Homeowner Groups' Funds Missing in N.Va.
Wednesday, March 21, 2007
At least $800,000 from homeowner associations in Northern Virginia may be missing and was probably embezzled by an employee of the Fairfax company hired to manage the money, state officials charge in court documents.
Koger Management Group Inc., which handles funds for more than 300 homeowner groups with approximately 70,000 members, was placed under a court-ordered monitor Feb. 26 while a forensic accountant appointed by the Virginia Real Estate Board investigates the disappearance of the money.
State officials said yesterday that a criminal investigation, led by Fairfax City police, is also underway. No charges have been filed, police said.
Homeowner and condominium associations play an integral role in suburban life, sometimes serving as surrogate local governments that assess millions of dollars in fees to provide services such as trash pickup, snow removal, street lighting and recreational facilities. An estimated 54.6 million Americans live in communities governed by some form of association, according to the Community Associations Institute in Alexandria. Many of the associations employ management companies such as Koger to collect assessments and pay contractors who provide the services.
The court documents specifically mention only a few homeowner groups that have lost money. They include the Pinewood Meadows Condominiums in Chantilly, which is missing an estimated $100,000, and the Ashburn Farm Association in Loudoun County, whose auditors reported more than $60,000 in accounting discrepancies. An Ashburn representative said yesterday, however, that the money had been recovered.
A Feb. 9 bill of complaint filed by the Real Estate Board and the Virginia Department of Professional and Occupational Regulation names Jeff Koger, listed in public records as Koger Management's chief financial officer, as "the likely primary culprit responsible for embezzling funds." The document says that Fairfax City police detective Edward C. Vaughan told state officials that the thefts probably were made by electronic bank transfers.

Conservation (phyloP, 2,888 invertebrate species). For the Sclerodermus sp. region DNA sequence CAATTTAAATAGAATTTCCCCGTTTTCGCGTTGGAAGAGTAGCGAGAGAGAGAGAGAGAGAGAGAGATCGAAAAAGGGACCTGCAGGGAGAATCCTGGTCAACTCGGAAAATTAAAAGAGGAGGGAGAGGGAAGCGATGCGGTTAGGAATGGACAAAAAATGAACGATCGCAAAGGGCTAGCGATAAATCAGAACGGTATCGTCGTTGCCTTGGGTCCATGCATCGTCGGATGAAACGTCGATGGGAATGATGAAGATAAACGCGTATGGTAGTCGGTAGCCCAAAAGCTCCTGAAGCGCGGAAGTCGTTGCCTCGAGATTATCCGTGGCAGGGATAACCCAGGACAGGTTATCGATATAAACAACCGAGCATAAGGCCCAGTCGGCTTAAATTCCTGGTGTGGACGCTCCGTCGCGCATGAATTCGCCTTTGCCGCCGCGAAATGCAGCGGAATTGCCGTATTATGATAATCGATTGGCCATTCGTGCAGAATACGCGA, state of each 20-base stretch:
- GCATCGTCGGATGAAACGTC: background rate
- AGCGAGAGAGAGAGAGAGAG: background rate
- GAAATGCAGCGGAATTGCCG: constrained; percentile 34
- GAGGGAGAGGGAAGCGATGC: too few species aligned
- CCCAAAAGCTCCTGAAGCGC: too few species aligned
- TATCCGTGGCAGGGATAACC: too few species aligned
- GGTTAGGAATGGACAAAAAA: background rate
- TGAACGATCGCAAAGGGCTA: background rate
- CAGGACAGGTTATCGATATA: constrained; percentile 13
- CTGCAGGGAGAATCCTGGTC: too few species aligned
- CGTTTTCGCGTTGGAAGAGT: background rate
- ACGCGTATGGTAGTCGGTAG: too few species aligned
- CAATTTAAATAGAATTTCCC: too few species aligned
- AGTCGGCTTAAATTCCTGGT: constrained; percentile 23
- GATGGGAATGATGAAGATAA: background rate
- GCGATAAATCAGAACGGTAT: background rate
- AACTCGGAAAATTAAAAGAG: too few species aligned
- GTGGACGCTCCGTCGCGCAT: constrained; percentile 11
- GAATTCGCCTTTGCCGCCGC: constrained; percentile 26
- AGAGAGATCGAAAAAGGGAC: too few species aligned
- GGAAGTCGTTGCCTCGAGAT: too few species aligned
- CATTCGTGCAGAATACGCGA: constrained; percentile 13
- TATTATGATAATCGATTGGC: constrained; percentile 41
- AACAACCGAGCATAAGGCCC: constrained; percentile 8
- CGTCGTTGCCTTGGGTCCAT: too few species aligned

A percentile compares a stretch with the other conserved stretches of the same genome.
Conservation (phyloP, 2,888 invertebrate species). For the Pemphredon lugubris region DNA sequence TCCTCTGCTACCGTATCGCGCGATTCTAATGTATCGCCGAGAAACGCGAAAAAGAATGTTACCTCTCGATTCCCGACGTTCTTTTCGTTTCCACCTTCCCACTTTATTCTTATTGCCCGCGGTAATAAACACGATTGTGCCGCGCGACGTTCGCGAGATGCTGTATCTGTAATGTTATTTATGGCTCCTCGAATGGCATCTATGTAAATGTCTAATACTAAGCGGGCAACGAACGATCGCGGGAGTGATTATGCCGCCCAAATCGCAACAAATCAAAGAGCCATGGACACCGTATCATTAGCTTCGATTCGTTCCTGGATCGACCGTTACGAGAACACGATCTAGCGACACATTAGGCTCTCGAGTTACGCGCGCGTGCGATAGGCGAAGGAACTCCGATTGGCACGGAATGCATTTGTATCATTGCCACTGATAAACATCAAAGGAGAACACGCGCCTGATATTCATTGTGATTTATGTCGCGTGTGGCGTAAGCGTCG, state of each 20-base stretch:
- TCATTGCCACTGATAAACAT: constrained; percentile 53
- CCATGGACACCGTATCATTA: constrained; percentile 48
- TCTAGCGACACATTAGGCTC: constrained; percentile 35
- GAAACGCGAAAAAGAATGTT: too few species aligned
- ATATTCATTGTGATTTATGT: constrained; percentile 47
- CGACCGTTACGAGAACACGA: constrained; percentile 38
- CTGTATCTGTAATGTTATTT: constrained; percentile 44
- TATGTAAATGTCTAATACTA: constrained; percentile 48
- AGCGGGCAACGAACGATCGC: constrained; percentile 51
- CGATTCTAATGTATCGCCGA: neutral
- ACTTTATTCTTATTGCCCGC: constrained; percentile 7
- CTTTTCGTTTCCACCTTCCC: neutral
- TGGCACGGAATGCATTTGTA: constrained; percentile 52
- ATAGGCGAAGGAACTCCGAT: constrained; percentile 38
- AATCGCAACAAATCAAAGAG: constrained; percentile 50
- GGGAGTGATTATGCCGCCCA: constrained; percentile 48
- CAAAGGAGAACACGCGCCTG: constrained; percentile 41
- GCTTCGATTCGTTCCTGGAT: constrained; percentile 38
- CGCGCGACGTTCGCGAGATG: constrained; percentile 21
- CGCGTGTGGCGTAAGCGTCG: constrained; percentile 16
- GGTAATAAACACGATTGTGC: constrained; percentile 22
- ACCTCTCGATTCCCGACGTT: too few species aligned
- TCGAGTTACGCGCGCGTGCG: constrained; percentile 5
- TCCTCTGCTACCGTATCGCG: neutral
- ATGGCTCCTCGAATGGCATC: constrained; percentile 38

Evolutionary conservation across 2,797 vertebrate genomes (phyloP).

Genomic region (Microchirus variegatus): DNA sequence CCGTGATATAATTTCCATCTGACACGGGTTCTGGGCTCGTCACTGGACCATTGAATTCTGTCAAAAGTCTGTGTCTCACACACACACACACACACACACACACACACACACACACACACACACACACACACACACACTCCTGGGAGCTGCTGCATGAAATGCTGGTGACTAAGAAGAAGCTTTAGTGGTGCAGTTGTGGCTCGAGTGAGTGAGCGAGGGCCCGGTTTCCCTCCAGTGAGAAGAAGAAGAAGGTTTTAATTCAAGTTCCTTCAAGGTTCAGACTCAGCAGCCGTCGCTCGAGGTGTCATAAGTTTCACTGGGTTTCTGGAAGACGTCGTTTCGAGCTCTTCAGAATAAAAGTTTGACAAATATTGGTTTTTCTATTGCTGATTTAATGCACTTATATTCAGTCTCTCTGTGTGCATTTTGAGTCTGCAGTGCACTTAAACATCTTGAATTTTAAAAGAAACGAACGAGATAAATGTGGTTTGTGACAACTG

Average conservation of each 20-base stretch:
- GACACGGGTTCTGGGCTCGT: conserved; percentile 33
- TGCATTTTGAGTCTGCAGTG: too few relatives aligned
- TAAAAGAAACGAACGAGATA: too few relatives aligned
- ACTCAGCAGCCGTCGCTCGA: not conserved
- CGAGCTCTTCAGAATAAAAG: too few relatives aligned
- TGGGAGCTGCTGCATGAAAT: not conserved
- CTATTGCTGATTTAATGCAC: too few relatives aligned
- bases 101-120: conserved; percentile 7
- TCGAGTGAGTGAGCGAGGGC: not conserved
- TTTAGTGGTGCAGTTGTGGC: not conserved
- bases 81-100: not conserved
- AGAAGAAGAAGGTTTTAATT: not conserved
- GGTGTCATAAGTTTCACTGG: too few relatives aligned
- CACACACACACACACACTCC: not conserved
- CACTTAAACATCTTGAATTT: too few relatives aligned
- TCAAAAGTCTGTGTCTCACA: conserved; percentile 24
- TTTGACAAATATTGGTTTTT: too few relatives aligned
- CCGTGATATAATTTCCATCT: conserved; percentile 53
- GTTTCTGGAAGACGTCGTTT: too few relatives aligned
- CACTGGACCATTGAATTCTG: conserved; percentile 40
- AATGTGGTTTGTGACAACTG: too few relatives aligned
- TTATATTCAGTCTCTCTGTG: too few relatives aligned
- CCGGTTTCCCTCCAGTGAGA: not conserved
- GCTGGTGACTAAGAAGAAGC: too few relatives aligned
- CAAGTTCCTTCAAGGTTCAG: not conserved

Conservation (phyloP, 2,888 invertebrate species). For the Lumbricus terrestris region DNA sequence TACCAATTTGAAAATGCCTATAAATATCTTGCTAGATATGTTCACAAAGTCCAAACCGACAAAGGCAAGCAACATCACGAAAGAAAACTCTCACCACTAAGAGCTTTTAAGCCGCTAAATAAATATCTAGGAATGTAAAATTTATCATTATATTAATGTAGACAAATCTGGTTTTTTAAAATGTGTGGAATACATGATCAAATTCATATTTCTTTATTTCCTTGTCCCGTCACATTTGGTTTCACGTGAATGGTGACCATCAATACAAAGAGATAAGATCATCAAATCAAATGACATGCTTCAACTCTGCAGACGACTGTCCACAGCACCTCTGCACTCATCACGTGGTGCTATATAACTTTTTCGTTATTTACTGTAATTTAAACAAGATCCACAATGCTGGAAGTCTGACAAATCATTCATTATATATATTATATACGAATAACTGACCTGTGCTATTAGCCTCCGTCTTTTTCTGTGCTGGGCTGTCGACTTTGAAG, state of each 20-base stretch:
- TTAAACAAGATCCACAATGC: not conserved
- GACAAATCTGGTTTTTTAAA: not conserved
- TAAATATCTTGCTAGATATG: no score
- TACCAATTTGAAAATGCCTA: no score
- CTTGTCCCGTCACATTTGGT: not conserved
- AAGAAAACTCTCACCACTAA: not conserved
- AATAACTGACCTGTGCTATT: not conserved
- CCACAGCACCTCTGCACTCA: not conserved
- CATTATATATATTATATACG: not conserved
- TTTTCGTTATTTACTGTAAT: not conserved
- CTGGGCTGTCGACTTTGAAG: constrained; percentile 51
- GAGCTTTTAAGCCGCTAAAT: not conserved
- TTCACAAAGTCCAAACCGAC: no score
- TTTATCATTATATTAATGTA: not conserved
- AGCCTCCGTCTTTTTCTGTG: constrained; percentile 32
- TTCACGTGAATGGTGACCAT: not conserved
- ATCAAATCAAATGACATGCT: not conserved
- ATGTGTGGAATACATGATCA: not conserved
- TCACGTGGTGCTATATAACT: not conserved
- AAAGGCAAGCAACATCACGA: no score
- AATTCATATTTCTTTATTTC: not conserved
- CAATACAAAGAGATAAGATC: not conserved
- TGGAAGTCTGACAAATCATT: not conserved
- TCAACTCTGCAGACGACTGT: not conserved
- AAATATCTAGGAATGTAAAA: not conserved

Robert A. Koger, the company's president and Jeff Koger's father, did not return two phone calls yesterday seeking comment. A receptionist who answered the phone said that Jeff Koger was no longer employed by the company. His home phone number is unlisted.
The accusations against Koger Management were first reported by the Connection newspapers.
According to court documents, Koger Management has acknowledged that at least $800,000 "and likely more, will probably be shown to have been misallocated." State officials said in the court filings that the company's explanations for the irregularities "have been consistently vague and evasive."
Koger Management's Web site says that the firm has served Washington area homeowner associations for 30 years. "KMG's reputation is based on timely reports, timely payments, effective collections and easy communication," according to the company site.
State officials said they first became aware of problems at Koger Management on Jan. 3, when Karen O'Neal, deputy director for licensing and regulation for the Department of Professional and Occupational Regulation, received a call from two attorneys representing several condominium and property owner associations. They told investigators that independent audits commissioned by their clients showed large amounts of cash missing. According to court filings, auditors complained that Koger Management was being uncooperative in requests for records.
The same day that state officials were alerted, Robert A. Koger contacted Fairfax City police. According to a memo from Vaughan included in the court filings, Koger reported the embezzlement of funds between January 2005 and September 2006.